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This poem was written by Gesshu Soku, (1618 –1696) a Zen monk, while on pilgrimage, on hearing of his mother’s death. He was 16 at the time.

There is nothing I can say
about what is between
mother and child.

Hearing of her death,
my life is darkened.

Like a reed basket,
the years wove us together.

In the blank air
the smoke from a single incense stick
is my last word with her.


The best incense - and explanations of incense - I know of can be found at:
http://www.shoyeido.com (Shoyeido has been producing incense since 1705)
and
http://www.nipponkodo.com (Nippon Kodo has been producing incense since 1580)

In*cense" (?), v. t. [imp. & p. p. Incensed (?); p. pr. & vb. n. Incensing.] [L. incensus, p. p. of incendere; pref. in- in + root of candere to glow. See Candle.]

1.

To set on fire; to inflame; to kindle; to burn.

[Obs.]

Twelve Trojan princes wait on thee, and labor to incense Thy glorious heap of funeral. Chapman.

2.

To inflame with anger; to endkindle; to fire; to incite; to provoke; to heat; to madden.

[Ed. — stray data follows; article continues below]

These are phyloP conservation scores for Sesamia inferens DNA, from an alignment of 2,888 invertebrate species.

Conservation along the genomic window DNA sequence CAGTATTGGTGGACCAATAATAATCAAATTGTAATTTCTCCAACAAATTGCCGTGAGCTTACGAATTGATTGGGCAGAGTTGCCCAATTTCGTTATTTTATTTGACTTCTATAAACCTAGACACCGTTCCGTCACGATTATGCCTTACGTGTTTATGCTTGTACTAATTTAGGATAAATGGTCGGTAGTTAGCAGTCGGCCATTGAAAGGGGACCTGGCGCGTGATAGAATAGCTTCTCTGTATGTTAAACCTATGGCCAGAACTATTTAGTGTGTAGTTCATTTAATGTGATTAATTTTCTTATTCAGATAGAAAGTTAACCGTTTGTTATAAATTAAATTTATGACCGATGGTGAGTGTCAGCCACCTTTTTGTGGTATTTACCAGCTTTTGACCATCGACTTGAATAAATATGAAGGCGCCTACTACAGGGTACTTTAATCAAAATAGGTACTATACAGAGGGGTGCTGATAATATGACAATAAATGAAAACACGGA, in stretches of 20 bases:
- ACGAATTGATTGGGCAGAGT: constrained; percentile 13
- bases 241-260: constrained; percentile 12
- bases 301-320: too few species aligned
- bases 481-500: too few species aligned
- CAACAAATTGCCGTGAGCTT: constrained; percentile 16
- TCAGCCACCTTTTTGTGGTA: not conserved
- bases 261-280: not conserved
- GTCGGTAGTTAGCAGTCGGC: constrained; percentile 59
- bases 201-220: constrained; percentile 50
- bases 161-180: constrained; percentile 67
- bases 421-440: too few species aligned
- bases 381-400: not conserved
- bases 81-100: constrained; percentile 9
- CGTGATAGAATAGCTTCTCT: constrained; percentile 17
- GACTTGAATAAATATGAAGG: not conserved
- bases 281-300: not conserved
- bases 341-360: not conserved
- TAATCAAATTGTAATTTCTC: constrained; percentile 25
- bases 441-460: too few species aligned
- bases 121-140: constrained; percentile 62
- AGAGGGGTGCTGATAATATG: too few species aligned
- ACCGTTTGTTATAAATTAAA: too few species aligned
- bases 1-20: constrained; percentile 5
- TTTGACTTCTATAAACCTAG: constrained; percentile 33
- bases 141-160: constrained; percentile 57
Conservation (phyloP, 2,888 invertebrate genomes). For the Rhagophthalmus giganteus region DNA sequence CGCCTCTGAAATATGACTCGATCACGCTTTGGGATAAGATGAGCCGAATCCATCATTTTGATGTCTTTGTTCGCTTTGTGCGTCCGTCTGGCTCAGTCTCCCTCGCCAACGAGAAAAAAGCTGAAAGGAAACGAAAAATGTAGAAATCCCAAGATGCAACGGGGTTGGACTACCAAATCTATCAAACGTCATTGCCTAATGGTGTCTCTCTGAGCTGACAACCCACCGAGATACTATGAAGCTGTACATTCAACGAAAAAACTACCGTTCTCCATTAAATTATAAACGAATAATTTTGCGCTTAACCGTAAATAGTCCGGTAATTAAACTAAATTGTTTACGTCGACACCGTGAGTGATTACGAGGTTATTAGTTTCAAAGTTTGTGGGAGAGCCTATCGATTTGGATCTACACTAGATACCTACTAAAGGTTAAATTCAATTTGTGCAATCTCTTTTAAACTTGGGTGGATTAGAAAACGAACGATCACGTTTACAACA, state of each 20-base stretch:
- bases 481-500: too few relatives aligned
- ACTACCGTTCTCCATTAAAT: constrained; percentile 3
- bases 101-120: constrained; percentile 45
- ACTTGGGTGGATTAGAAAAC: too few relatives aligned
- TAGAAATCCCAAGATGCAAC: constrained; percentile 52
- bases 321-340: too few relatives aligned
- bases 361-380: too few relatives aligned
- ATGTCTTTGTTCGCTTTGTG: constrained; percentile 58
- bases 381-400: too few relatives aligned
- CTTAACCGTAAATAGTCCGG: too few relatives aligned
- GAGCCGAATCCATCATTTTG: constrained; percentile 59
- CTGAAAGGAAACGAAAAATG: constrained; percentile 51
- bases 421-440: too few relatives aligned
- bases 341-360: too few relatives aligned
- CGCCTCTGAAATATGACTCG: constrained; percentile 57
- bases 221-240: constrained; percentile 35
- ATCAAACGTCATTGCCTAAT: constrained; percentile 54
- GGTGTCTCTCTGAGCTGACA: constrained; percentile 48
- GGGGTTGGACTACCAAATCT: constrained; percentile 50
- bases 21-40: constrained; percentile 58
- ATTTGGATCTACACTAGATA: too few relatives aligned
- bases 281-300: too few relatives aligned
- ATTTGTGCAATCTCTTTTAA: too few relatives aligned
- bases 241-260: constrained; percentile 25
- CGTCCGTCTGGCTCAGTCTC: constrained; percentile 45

The people are incensed him. Shak.

Syn. -- To enrage; exasperate; provoke; anger; irritate; heat; fire; instigate.

 

© Webster 1913.


In"cense (?), v. t. [imp. & p. p. Incensed (?); p. pr. & vb. n. Incensing.] [LL. incensare: cf. F. encenser. See Incense, n.]

1.

To offer incense to. See Incense.

[Obs.]

Chaucer.

2.

To perfume with, or as with, incense.

"Incensed with wanton sweets."

Marston.

 

© Webster 1913.


In"cense (?), n. [OE. encens, F. encens, L. incensum, fr. incensus, p. p. of incendere to burn. See Incense to inflame.]

1.

The perfume or odors exhaled from spices and gums when burned in celebrating religious rites or as an offering to some deity.

A thick of incense went up. Ezek. viii. 11.

2.

The materials used for the purpose of producing a perfume when burned, as fragrant gums, spices, frankincense, etc.

Nadab and Abihu, the sons of Aaron, took either of them his censer, and put fire therein, and put incense thereon. Lev. x. 1.

3.

Also used figuratively.

Or heap the shrine of luxury and pride,

With incense kindled at the Muse's flame.

Gray.

Incense tree, the name of several balsamic trees of the genus Bursera (or Icica) mostly tropical American. The gum resin is used for incense. In Jamaica the Chrysobalanus Icaco, a tree related to the plums, is called incense tree. -- Incense wood, the fragrant wood of the tropical American tree Bursera heptaphylla.

 

© Webster 1913.

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